Derek Hough: Live! The Tour was a celebration of art and expression

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Derek Hough: Live! The Tour was a celebration of art and expression

Snuggled up on the old brown couch that has since been moved downstairs, my mom and I piled the blankets on as we contentedly awaited our weekly tradition.

Soon, our show came on, and we were met by the familiar faces of Len Goodman, Carrie Ann, and Bruno Tonioli. We made a game out of guessing the scores each judge of Dancing with the Stars would give. Largely ignoring “the stars,” my mom and I always had one favorite professional dancer on the show, despite his questionable hair choices which thankfully improved with time: Derek Hough.

In the years between then and now, Hough has been busy. He was on Dancing with the Stars nonconsecutively for almost a decade and won two Emmys for his unique choreography. Hough was personally selected by Jennifer Lawrence to judge World of Dance, just finishing its third season. He expanded into acting and singing, most notably playing Corny Collins in Hairspray Live! Hough also did a dance tour with his sister. Currently, he is back at it again, this time alone, with his dance tour titled Derek Hough Live! The Tour.

Four days before the Grand Rapids show, I realized just who was coming into town. 24 hours before the show, my mom and I purchased reasonably priced tickets with a perfect view of the stage. Six hours before the show, I couldn’t contain my excitement and rattled off Hough’s full biography and credentials to anyone who was polite enough to pretend to listen.

I won’t go into all the extraneous details, but Hough didn’t start dancing until he was eleven. Anybody who is a somebody in the dance industry started dance as soon as they could walk. For Hough to start that late in his childhood, it makes his immense success all that more impressive.

You don’t have to be great to start, but you have to start to be great.”

— Derek Hough

And impressive would be an understatement of Derek Hough Live! The Tour. Hough was joined by seven other dancers who all excel in a variety of styles just as he does. One of these dancers is Charity Anderson, one half of the duo that was a finalist during season two of World of Dance. During her time on World of Dance, I paid avid attention to this amazing dancer. Seeing her on tour with her former mentor exposed a whole new side of to her dancing, showing off skills and styles I hadn’t known her capable of.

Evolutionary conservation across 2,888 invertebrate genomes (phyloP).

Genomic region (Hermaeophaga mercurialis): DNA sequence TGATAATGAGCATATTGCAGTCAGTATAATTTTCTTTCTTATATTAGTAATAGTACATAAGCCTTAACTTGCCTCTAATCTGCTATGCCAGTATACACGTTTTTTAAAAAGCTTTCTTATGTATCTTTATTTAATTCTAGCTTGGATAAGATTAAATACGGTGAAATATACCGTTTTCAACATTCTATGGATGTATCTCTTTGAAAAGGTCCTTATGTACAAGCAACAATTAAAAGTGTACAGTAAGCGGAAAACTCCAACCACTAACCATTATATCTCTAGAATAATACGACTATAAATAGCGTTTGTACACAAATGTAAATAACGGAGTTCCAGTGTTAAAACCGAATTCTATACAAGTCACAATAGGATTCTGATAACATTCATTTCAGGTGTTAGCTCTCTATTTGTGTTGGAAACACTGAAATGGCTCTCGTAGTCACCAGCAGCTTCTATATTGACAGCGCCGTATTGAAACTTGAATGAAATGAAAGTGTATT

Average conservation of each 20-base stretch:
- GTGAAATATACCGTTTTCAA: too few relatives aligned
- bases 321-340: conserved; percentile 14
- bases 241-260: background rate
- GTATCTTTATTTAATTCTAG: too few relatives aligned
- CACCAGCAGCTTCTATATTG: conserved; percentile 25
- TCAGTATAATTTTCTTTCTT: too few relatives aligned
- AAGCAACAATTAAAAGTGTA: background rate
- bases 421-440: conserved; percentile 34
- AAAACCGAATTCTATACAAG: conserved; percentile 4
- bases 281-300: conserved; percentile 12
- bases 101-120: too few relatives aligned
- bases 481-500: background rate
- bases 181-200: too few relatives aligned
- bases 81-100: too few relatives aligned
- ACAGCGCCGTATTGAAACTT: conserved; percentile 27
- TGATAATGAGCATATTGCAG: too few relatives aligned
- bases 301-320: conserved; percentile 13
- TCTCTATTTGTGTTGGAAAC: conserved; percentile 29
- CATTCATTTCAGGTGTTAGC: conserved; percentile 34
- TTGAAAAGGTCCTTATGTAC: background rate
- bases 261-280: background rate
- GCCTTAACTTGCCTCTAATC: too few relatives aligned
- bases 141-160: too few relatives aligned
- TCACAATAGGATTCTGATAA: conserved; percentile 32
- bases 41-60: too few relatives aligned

Some of the styles showcased in this tour were lyrical, jazz, tap, and ballroom. In regards to tap, Hough and one of his dancers recreated the arduously difficult “Moses” duo from Singing in the Rain. They were up and down and all around as they elegantly kept up with the music moving their feet faster than a hummingbird beats its wings.

The rest of the numerous numbers in the show were Hough’s own choreography. His creativity stunned me. All of the dancers were featured multiple times, and it was done so very tastefully. Everything about the actual moves, the different texture in the dancing, and even the way the formations changed was enthralling.

A whole new layer was added to the show by Hough’s use of props. While he used a variety of props including a hat and stand, a guitar, and a violin, nothing can outdo the dance with the ladder. Yes, they danced with a full-sized ladder. Who thinks of that? They were climbing and swinging from it all while matching the music. I have no words for what it was; it transcended incredible.

As the closing number approached, I was befuddled. How was Hough going to put together something more spectacular than everything I just witnessed? I was expecting an all-out whirlwind of dance, meshing styles in organized disarray. Instead, I got something better: a heartfelt, uplifting, and emotionally satisfying piece about being enough.

Although Derek Hough Live! The Tour was primarily a dance show, that doesn’t mean he didn’t incorporate other elements in too. Hough sang, played the guitar, and played the drums beautifully alongside the fantastic live band and while he danced.

Furthermore, Hough also incorporated comedy and audience interaction into the show. Using dance, he did small skits as well as brought people up on stage with him. Throughout the whole show, he was so present and lively. When someone screamed “I love you, Derek,” he didn’t ignore it like many celebrities. He didn’t miss a beat when he replied, “I love you too, person I can’t see.”

If I didn’t love Hough before the show, I certainly would now. It was a conglomeration of so many types of art and expression that it is simply incomparable to anything I’ve ever seen before. It was an experience I will never forget.

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